Thursday, November 19, 2015

The Uncooperative Workplace: When the Union-Friendly Employer Faces Unionization


When picturing a union organizing campaign, you might picture a contentious battle between a justice-seeking union and the supposedly big bad corporate employer. But, this week we saw one example of unionization in a more cooperative work environment . . . literally.

On Monday, workers at the Wedge Community Co-op in Minneapolis voted 76-31 to be represented by the United Food and Commercial Workers Local 1189, becoming the first cooperative grocery in the Twin Cities to unionize.

Co-ops tend to be all about democracy and the coming together of community members for a common goal. They have a history of being counter-cultural, the antithesis of corporate America. Sounds a lot like the mission and values of a union, right?

So how did a co-op like the Wedge find itself in shoes typically worn by the “corporate” employer, responding to an effort by its own employees to seek union representation against the Wedge in collective bargaining? The likely answer, as noted by Minnesota Public Radio this week, is that counter-cultural co-ops have had too much success in spreading their own mission and are now becoming much more mainstream. They have seen rapid growth and have had to start functioning more like a traditional corporation, producing a wider gap between employees and management.

Union supporters at the Wedge apparently felt that a union would complement the co-op’s mission. Management took a neutral position because of a clause in a union contract with warehouse workers in a distribution company owned by the Wedge. Even without such a clause, political and community pressure might well have made it untenable for the co-op to oppose the union. But “union-friendly employers” like the Wedge don't have to just throw up their hands when it comes to issues of unionization.

We have worked with many employers who align ideologically with the labor movement but still prefer to maintain a union-free workplace. Regardless of your ideology, there are several steps most employers should consider before they are actually faced with a drive for unionization:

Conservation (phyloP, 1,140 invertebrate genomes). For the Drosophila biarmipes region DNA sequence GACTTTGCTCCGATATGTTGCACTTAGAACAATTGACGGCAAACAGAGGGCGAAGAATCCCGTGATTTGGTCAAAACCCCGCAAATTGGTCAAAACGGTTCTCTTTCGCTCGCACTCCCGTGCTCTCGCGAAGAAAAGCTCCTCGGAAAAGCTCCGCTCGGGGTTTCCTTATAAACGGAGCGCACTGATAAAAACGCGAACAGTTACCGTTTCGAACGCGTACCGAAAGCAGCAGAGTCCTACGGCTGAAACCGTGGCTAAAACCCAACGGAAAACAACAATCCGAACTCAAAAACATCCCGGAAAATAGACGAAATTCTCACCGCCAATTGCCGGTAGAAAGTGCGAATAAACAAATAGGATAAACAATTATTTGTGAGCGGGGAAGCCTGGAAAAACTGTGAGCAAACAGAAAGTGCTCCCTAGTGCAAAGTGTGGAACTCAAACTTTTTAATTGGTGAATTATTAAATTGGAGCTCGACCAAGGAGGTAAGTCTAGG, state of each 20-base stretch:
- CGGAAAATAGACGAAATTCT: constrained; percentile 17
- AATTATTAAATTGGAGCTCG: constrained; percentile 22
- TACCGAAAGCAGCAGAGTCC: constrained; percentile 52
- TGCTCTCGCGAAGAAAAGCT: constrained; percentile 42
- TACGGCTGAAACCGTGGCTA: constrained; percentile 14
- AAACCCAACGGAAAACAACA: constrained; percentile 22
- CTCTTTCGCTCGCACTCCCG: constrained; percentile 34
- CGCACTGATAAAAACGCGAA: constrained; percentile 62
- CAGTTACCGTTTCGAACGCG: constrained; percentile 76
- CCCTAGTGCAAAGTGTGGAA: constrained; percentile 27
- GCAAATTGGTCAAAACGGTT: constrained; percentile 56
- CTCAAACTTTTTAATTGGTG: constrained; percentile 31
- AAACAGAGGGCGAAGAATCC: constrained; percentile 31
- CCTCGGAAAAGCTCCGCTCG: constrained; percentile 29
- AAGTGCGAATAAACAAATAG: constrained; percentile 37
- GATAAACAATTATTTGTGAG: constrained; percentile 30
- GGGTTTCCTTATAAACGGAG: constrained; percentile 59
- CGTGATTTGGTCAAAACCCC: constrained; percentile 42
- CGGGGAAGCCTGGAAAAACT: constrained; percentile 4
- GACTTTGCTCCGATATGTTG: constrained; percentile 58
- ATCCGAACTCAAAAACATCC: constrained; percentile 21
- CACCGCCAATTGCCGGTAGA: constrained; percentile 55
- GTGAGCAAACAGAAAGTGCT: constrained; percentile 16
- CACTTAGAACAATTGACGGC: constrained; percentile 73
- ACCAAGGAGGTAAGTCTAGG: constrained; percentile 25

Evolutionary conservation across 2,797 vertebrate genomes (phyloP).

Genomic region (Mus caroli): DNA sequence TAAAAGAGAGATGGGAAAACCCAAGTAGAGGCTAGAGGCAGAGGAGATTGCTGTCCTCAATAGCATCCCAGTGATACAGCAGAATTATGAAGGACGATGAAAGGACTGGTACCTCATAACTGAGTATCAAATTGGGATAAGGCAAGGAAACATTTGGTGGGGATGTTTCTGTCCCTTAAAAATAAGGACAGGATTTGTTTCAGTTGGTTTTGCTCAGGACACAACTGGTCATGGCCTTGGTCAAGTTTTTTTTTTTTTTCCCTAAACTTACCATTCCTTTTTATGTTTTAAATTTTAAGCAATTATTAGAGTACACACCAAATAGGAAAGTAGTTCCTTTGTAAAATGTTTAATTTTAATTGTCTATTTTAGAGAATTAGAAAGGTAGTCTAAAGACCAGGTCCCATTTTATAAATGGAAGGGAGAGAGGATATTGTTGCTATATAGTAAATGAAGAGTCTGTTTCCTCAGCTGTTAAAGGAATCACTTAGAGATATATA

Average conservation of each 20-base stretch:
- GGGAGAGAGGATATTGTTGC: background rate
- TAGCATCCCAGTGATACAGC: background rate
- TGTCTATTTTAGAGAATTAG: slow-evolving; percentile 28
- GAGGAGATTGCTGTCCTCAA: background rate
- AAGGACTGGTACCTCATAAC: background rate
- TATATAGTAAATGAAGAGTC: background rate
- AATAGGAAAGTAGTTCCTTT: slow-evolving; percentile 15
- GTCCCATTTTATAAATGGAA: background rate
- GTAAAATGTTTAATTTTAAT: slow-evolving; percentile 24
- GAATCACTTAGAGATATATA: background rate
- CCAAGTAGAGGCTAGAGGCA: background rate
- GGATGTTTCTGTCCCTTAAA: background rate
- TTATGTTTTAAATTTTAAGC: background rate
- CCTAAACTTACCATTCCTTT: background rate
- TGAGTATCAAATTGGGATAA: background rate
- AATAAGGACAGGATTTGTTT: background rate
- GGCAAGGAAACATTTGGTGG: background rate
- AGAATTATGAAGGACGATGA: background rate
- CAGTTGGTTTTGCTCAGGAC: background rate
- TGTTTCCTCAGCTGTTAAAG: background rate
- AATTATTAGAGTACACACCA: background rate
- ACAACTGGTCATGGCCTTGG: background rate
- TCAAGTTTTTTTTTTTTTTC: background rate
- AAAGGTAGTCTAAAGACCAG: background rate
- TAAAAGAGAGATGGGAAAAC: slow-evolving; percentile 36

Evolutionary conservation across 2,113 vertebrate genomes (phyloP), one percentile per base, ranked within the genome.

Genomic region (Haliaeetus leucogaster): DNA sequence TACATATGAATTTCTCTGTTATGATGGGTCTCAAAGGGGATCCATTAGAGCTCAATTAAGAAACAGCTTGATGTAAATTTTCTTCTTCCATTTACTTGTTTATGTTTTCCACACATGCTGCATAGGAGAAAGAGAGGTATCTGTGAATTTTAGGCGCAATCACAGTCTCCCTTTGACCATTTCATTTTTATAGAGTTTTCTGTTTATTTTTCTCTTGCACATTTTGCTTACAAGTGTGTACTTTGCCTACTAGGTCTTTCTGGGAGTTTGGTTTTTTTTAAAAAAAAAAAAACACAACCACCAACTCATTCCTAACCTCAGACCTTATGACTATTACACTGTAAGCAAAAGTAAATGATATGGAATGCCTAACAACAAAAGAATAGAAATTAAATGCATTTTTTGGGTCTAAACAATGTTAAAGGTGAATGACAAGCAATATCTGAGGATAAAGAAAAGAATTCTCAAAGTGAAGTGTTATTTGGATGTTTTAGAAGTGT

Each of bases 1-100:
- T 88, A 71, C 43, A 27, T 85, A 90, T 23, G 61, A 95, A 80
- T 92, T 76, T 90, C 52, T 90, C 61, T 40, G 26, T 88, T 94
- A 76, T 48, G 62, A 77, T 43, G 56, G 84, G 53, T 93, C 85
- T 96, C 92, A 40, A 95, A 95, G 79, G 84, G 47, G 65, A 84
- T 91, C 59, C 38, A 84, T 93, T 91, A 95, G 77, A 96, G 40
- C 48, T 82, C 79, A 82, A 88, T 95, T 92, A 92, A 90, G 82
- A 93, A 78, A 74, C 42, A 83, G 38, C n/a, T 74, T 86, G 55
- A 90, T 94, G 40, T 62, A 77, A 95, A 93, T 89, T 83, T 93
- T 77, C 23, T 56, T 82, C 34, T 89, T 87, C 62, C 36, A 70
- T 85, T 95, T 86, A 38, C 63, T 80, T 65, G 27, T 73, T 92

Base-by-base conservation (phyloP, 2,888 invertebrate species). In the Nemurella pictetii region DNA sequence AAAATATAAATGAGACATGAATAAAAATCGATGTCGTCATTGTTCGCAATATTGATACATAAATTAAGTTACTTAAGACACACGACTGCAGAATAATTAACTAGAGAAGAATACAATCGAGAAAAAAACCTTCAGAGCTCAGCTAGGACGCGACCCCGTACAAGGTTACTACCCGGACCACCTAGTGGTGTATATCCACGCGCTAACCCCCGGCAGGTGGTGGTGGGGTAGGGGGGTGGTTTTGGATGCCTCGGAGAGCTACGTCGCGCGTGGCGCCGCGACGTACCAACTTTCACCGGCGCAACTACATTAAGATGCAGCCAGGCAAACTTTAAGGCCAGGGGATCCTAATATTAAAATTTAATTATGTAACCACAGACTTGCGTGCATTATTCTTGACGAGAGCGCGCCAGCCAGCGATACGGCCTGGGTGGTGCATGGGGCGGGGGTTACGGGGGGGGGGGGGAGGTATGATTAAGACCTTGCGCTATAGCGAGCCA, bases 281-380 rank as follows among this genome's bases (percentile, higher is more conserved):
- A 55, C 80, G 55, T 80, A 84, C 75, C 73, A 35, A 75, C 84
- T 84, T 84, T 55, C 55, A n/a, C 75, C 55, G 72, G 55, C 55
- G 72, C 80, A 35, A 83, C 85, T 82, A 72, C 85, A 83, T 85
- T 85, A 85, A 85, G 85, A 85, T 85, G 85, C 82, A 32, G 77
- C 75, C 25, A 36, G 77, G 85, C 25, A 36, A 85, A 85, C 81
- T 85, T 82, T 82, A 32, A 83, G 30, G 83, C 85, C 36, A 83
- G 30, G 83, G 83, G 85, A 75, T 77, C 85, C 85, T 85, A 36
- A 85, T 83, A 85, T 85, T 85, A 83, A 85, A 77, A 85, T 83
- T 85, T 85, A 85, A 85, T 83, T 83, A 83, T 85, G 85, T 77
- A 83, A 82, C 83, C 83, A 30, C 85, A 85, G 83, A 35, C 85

• Know your position: Don't wait until you see organizing activity to develop a strategy for responding to unionization. Decide on the position you will take in the event of organizing activity and have a response plan in place ahead of time.
  • Know your vulnerabilities: What may prompt activity by employees that is inconsistent with your position? Compensation? Benefits? Employees needing a voice? One issue raised by union advocates at the Wedge was that employees were banned from running for a position on the board. They apparently did not feel like they had a voice with management.
  • Know your team. Identify and train key supervisors and managers on effective employee communication and other factors critical to employee satisfaction. Also train these managers and supervisors on how they should and should not respond to organizing activity.
So whether you are vigorously opposed to unionization, you are neutral, or you like unions but still don’t believe one is best for your workers, it makes sense to create a plan now to develop and retain a cooperative workplace.

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